I'm Adam Simpson and I work on the interwebs at Sparkbox and live life with my wonderful wife Christi and our daughters Ellie and Ainsley.
This is a great explanation of Rust's module system. I wish I had this clear of a picture when I was using modules for the first time in creating
The big takeaway and deviation from
npm is this:
We need to explicitly build the module tree in Rust, there’s no implicit mapping to file system.
Great post from my friend and co-worker Bryan Braun on the value of demoing.
It didn’t matter that his demos weren’t fully built, or available for anyone to use. We simply needed to see it, in order to understand.
I find this is true for any kind of project: hobby or professional. Feedback — that elusive crucial ingredient to a good product — tends to arrive when someone else can see/hear/touch/examine what you're working on.🔗 Permalink
According to my
Cargo.lockfile, my website currently depends on 364 crates. So it's really about standing on the shoulder of a carefully-curated set of giants.
364 may seem like a lot (and in a way, it is), but please reserve your judgement until after you've heard about everything it does.
I /love/ posts like this. Amos goes in deep on the decisions he made while re-writing his website from scratch. It's a truly awesome post.
I'm seriously tempted to copy his
SQLite full-text search implementation for this blog, but that's a decision for another time.
I’d like to see all the vim, vigor, and vigilance Apple applies to making sure no app on the App Store is making a dime without Apple getting three cents applied instead to making sure there aren’t any scams or ripoffs, and that popular apps support good-citizen-of-the-platform features within a reasonable amount of time after those features are introduced in the OS. I don’t know exactly how long “reasonable” is, but five fucking years for split-screen support ain’t it.
I've been thinking the same thing ever since the Hey app rejection right before WWDC. The App Store is supposed to be a place to get software that has been vetted by Apple but there seems to be a growing disconnect between what users imagine that vetting is and what Apple is doing.
I want to believe this tweet by Ben Evans is the goal of the App Store:
For the first time you could press one button and get an app, ready to run, and *trust* the app, and trust the payment. An app couldn't break your computer. It couldn't steal your data or break other apps or slow everything down and kill your battery. This is freedom.— Benedict Evans (@benedictevans) June 21, 2020
If we can trust the apps that come out of the App Store:
Maybe I was naive and alone in my assumption that Apple would root this stuff out during the review process. If they're not rooting this out then what is the point of the review process at all?🔗 Permalink
What seems to be lacking is a “middle ground” that offers useful statistics to answer business questions, without becoming a specialized marketing tool requiring in-depth training to use effectively. Furthermore, some tools have privacy issues (especially Google Analytics). I saw there was space for a new service and ended up putting my original idea in the freezer and writing GoatCounter.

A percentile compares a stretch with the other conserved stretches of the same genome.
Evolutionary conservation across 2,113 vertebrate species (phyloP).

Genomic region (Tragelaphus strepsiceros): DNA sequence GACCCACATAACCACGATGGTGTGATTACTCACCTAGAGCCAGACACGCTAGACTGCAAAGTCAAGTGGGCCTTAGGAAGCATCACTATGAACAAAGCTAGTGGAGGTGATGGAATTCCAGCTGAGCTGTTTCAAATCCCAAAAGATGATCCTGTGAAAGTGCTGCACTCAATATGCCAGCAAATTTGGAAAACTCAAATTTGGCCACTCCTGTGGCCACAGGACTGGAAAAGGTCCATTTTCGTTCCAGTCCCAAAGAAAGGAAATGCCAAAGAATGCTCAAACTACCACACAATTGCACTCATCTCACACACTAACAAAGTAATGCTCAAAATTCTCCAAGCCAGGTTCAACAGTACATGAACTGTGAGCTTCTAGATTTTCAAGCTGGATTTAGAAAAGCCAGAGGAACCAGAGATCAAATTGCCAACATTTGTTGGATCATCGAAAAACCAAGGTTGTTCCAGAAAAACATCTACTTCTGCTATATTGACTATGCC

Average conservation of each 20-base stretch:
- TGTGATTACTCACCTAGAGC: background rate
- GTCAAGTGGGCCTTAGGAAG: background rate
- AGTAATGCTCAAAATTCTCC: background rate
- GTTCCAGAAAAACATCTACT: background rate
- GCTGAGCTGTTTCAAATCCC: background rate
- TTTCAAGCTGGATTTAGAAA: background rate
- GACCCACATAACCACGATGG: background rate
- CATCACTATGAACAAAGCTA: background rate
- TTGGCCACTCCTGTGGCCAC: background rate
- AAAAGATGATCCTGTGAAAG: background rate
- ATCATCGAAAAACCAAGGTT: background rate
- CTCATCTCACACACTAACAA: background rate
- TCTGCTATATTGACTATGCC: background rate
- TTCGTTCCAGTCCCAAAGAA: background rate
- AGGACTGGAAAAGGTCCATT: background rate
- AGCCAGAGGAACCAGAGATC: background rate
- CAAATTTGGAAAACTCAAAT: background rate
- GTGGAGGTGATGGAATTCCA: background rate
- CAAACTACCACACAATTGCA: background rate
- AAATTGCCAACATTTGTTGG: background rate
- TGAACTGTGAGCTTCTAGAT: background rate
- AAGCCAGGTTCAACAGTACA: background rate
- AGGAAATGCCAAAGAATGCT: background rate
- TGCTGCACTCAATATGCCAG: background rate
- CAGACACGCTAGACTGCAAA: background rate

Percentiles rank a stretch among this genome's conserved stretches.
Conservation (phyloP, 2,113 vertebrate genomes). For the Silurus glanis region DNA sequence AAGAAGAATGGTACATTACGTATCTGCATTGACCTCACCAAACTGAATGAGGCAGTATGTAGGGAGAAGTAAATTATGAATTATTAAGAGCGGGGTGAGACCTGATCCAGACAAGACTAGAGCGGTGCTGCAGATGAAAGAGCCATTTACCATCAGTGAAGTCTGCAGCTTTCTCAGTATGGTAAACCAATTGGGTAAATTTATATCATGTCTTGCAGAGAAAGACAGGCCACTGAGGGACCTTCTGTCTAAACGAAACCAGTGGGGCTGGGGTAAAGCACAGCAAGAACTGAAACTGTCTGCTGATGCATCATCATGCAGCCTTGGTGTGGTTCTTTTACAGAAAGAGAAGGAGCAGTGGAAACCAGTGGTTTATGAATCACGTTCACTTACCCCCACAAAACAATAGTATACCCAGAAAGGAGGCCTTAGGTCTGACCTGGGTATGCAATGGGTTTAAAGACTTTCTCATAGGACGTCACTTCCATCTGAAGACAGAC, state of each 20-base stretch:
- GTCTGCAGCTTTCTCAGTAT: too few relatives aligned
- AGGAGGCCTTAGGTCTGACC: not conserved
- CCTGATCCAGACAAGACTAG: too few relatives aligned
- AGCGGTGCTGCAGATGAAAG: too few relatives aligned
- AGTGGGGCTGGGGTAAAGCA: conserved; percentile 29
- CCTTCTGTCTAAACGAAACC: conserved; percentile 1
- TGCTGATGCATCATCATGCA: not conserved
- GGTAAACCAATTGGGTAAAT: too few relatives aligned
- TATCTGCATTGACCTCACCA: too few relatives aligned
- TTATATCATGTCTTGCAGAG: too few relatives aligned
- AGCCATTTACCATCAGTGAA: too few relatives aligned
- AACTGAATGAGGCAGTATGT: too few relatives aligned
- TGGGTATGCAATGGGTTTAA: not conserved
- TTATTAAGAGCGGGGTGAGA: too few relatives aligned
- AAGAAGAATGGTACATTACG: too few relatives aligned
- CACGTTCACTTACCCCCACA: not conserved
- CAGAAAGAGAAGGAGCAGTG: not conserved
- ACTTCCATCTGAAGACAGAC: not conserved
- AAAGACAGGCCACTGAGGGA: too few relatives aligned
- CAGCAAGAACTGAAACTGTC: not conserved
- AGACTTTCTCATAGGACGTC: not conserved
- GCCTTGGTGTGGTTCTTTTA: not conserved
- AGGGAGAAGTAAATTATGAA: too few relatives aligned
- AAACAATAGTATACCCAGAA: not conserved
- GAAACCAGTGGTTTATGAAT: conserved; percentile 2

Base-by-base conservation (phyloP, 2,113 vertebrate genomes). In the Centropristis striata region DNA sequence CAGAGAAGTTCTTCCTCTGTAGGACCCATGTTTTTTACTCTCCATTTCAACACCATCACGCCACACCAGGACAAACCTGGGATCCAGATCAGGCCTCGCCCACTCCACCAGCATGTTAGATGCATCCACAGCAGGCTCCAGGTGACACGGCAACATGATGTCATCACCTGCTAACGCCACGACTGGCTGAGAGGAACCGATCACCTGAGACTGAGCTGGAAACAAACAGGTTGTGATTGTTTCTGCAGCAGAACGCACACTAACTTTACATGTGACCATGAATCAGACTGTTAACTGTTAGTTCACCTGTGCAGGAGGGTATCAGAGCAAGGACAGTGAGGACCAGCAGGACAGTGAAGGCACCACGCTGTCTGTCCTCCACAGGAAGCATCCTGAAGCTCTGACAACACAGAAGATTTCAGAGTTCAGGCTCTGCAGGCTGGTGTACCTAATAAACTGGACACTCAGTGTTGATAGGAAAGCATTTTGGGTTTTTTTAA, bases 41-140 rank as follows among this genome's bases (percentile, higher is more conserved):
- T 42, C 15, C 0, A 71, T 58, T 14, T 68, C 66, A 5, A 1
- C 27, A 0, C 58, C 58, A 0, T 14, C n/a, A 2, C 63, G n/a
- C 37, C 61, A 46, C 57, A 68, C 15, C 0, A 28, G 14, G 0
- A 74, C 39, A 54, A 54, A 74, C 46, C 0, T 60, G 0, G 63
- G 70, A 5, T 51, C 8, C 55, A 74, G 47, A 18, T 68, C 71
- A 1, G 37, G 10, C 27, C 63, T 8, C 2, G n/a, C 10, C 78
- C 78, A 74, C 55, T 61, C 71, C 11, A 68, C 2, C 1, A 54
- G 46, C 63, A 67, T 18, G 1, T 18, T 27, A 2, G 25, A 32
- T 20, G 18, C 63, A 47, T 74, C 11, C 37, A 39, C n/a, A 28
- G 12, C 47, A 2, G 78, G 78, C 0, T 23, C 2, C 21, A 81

I agree 100% with this assessment and I'm excited about Goatcounter. I setup a free instance of Goatcounter for this site as a way to kick the tires on it. So far, I'm enjoying that it's privacy respecting and doesn't drag down page performance.🔗 Permalink
If you have used tools like Google’s PageSpeed Insights, you probably have run into a suggestion to use “next-gen image formats”, namely Google’s WebP image format. Google claims that their WebP format is 25 – 34% smaller than JPEG at equivalent quality.
In any case, when converting images to WebP, check that they are actually smaller than the JPEG equivalent. There’s no need to serve larger images to your users than needed.
Great analysis of the WebP image format and a good reminder to not blindly follow what various auditing tools are reporting. Test and verify in addition to implementing the various suggested improvements.🔗 Permalink
Britain is about to pass a significant landmark - at midnight on Wednesday it will have gone two full months without burning coal to generate power.
A decade ago about 40% of the country's electricity came from coal; coronavirus is part of the story, but far from all.
This is fascinating. The UK has been aggressively investing in renewable energy sources for years and it appears all that investment is starting to catch up with demand.🔗 Permalink
And it's not only about these security problems. Running KDE apps in fakepak? Forget about desktop integration (not even font size). Need to input Chinese/Japanese/Korean characters? Forget about that too - fcitx has been broken since flatpak 1.0, never fixed since.
The way we package and distribute desktop applications on Linux surely needs to be rethinked, sadly flatpak is introducing more problems than it is solving.
Flatpak is an emerging alternative way to install applications on Linux that is apparently rife with security and usability issues. This is a bummer because there's lots of room in this space for improvement. The lack of multi-lingual input is especially egregious.🔗 Permalink
ls *.webm | xargs -I % ffmpeg -i % %.m4a
The key part of this one-liner is xargs
-i %. This means that each line of STDIN passed to xargs is put into a variable and can be referenced as
%. Hence, the following text which specifies
ffmpeg -i x.webm x.m4ato make it convert.